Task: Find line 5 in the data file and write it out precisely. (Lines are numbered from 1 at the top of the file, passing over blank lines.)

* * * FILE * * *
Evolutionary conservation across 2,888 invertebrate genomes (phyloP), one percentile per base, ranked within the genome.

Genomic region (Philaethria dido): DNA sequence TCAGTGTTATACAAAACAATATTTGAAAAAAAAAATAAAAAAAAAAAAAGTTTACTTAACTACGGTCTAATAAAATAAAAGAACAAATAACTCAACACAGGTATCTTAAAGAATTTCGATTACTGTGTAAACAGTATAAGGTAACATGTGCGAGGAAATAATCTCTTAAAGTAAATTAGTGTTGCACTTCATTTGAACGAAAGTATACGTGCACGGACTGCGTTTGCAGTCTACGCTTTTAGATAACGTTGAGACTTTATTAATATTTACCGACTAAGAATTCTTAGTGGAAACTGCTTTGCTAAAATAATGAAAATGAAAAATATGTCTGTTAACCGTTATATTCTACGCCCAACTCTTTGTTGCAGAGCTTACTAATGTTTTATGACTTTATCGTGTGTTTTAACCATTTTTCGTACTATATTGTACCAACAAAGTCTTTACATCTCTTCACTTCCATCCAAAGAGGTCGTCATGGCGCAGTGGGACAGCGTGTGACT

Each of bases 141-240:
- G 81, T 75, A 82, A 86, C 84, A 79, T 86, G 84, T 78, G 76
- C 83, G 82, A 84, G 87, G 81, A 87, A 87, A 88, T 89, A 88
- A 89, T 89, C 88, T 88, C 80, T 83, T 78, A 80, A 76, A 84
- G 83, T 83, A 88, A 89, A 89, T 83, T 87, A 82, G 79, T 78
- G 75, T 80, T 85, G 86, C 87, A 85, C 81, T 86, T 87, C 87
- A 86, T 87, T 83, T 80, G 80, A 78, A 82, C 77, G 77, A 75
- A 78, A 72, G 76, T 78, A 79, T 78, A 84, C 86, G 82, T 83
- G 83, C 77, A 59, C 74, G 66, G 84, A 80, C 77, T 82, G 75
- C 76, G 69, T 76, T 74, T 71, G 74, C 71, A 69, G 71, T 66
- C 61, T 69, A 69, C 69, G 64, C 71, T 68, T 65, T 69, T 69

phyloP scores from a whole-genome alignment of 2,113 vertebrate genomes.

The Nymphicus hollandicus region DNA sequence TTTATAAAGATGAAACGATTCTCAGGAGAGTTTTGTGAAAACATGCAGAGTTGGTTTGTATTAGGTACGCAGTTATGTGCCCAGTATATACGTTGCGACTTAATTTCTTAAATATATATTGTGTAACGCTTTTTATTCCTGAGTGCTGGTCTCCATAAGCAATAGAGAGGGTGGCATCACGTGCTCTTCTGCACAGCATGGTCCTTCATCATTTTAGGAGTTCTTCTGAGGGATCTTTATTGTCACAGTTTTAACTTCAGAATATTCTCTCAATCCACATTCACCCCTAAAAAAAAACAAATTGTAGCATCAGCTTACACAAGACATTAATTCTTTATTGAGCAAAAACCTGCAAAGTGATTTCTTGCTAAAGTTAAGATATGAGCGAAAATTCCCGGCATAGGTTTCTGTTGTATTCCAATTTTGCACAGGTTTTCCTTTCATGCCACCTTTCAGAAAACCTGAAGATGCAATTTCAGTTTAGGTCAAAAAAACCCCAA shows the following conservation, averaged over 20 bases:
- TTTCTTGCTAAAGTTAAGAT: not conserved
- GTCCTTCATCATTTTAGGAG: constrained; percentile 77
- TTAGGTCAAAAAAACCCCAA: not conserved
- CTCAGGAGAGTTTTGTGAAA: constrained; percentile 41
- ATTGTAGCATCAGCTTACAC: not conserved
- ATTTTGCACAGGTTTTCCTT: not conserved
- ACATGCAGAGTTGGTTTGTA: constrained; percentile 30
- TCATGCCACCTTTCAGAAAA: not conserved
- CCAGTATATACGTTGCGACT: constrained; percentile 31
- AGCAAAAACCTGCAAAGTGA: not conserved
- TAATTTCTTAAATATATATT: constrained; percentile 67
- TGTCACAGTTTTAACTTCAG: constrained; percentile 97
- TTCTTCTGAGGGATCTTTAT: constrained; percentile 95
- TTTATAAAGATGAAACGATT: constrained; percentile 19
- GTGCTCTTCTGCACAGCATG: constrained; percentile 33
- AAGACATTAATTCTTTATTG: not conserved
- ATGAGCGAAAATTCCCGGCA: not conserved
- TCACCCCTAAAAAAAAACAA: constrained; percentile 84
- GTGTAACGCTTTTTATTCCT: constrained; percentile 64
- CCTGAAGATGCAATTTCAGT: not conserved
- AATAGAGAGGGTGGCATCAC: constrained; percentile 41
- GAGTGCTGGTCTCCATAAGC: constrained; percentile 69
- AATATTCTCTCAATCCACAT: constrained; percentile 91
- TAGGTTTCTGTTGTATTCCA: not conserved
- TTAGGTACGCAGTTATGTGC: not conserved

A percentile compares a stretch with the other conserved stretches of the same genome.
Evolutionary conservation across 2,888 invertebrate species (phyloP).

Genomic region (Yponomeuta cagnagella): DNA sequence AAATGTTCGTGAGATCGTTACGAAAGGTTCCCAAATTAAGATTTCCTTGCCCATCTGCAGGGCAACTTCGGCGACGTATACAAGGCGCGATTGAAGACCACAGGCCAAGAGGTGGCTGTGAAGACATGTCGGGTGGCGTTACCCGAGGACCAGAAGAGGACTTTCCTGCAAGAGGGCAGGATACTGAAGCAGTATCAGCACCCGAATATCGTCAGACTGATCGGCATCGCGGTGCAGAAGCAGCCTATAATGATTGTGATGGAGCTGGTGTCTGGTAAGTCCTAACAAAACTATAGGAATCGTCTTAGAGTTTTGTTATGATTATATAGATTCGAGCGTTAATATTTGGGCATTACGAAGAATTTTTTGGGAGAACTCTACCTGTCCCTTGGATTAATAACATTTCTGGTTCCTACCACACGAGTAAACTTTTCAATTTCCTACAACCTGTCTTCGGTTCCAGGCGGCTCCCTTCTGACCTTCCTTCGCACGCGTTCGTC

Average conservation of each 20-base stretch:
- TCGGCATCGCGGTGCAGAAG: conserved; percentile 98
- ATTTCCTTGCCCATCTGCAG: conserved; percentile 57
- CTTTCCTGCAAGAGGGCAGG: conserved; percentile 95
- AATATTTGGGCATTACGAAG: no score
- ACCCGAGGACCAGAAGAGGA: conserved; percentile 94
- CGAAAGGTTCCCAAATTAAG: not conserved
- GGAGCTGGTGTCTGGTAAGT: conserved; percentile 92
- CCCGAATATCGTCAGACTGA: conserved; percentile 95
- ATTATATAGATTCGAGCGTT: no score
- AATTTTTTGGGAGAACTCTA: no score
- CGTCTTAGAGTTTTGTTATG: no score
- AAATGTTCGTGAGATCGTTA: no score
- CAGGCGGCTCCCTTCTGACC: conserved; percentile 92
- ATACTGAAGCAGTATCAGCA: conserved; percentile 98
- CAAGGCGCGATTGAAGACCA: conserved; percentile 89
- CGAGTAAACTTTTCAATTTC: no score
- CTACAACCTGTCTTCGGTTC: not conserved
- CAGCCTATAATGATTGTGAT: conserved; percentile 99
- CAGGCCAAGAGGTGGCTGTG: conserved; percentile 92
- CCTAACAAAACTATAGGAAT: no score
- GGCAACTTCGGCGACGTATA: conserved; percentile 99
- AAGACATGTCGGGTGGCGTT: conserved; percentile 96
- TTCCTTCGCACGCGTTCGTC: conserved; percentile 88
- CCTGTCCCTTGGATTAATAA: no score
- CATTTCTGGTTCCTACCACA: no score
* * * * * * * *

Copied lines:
- C 83, G 82, A 84, G 87, G 81, A 87, A 87, A 88, T 89, A 88